Bands break up all the time, in all sorts of ways and for all sorts of reasons. I like when bands break up loudly: when they play farewell shows, release farewell CDs and let their fans know they’re grateful. Distant is Sarge’s farewell CD or, as lead vocalist/songwriter Elizabeth Elmore puts it in the liner notes, “sort of our own personal scrapbook.” And it works nicely, both as one final shot of their music for fans and as an introduction for listeners who hadn’t “discovered” Sarge yet.
Sarge plays upbeat pop/rock, in a pretty straightforward manner. The music itself isn’t especially unique, though it does fit the songs well. What makes Sarge shine above other bands treading similar territory is, quite simply, how great Elizabeth Elmore’s songs are. She writes about human behavior in a way that seems personal and revealing but is still universal. Plus she has a beautiful voice.
Distant isn’t a greatest hits album, a live album or a conventional studio album, but a little bit of all of these. It consists of three “demos,” six live songs, three covers and two new, mainly acoustic songs. It’s a bunch of random songs thrown together, yet it feels like a cohesive album.
So many of the songs here deal with heartbreak and relationships dissolving that I’d think it was put together as a commentary on the band’s breakup, if I hadn’t heard their music enough to know that this is common lyrical ground for Sarge. In general their songs deal with love and breakups and human relationships. Elmore has a really astute pen; she writes these accurate, emotionally wrenching portraits of how people behave towards each other. And then she sets them to catchy melodies and flying guitars, and they rock.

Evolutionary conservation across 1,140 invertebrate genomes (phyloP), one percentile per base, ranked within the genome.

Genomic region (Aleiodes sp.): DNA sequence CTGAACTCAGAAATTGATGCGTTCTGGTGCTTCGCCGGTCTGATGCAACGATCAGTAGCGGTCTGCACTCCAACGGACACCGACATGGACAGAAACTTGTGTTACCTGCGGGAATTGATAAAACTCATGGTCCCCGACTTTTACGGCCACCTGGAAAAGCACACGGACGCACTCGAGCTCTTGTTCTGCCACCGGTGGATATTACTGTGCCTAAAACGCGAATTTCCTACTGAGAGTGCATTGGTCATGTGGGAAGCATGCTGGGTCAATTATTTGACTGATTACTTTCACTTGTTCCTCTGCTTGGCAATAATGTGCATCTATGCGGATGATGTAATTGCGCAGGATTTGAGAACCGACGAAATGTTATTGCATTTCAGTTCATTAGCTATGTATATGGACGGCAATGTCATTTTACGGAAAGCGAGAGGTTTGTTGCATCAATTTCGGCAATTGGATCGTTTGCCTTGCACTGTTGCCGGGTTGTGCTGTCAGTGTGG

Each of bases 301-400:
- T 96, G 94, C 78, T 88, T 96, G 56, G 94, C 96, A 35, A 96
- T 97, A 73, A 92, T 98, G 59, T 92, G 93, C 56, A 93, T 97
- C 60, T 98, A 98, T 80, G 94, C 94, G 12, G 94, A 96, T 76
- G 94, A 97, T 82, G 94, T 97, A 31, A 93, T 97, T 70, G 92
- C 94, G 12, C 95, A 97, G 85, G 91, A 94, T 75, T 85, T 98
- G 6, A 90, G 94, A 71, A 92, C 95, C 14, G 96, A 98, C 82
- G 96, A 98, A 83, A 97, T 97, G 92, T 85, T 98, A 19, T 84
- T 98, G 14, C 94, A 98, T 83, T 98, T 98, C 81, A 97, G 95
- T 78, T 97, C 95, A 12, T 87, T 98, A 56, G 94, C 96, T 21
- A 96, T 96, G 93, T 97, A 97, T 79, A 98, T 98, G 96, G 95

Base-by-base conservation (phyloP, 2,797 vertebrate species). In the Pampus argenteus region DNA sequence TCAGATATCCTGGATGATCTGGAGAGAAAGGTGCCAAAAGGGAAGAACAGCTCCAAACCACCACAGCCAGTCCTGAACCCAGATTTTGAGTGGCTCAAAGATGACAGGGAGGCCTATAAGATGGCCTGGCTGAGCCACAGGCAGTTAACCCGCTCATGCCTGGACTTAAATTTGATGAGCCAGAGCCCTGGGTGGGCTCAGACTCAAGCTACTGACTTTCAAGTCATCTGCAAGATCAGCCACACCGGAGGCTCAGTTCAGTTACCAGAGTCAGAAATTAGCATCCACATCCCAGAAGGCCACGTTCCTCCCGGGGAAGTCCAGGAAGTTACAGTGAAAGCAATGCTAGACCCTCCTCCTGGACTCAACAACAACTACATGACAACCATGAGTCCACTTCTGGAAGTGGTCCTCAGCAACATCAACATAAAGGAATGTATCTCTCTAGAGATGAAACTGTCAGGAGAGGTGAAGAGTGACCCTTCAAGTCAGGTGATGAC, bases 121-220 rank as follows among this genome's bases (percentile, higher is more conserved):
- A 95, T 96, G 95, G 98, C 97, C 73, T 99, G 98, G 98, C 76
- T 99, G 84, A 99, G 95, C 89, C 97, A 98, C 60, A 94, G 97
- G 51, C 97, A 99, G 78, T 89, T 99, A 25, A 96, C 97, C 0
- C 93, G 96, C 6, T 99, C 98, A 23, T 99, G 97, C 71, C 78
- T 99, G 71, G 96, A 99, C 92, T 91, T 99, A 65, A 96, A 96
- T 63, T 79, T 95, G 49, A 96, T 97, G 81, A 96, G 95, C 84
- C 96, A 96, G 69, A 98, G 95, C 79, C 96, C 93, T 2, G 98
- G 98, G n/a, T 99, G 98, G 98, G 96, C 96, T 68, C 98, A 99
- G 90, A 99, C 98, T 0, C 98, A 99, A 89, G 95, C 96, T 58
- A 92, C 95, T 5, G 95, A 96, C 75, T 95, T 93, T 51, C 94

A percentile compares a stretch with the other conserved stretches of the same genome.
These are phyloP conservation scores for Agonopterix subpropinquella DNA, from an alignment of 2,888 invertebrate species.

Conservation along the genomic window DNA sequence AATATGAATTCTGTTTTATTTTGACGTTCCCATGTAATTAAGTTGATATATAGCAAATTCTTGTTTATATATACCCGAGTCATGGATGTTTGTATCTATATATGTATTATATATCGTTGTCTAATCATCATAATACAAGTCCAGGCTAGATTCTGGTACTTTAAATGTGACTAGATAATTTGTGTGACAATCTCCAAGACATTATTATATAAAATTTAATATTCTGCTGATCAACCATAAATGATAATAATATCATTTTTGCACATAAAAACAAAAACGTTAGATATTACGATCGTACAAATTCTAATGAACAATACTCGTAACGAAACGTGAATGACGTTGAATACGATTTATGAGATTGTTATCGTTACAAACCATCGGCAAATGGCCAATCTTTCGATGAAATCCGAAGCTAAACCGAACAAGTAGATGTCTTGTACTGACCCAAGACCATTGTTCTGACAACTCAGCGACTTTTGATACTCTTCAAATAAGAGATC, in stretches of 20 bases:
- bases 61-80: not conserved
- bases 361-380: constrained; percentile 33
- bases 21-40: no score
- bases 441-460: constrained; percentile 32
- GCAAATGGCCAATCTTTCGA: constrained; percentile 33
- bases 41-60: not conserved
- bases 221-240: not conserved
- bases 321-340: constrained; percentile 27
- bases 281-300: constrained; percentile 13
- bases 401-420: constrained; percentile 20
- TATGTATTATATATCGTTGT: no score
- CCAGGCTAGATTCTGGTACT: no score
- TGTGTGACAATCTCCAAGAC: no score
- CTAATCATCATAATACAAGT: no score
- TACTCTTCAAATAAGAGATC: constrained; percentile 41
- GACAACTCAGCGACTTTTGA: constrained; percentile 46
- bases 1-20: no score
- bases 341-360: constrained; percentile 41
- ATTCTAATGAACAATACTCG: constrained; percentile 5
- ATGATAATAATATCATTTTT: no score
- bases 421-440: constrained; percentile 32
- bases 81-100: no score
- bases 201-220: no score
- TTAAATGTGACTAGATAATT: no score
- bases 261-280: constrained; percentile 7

The live songs here rock especially hard. They have a raw energy that’s missing from some of the studio tracks. Yet all of the songs here have great emotional power, from the quieter ballads to the more rough rock songs. And the new “demos” are as good as any of their older songs. Even the silly cover songs are pretty emotionally affecting. It’s quite a feat to take slick corporate pop like Wham’s “Last Christmas” and make it moving, but moving listeners is what Sarge does best. Their music is heartbreaking stuff, but not exhaustingly depressing. It’s delivered with a lot of fun and energy. That quality and how articulately Elmore writes and sings about how human beings relate to each other make Sarge’s music something that will last even though they’ve split.
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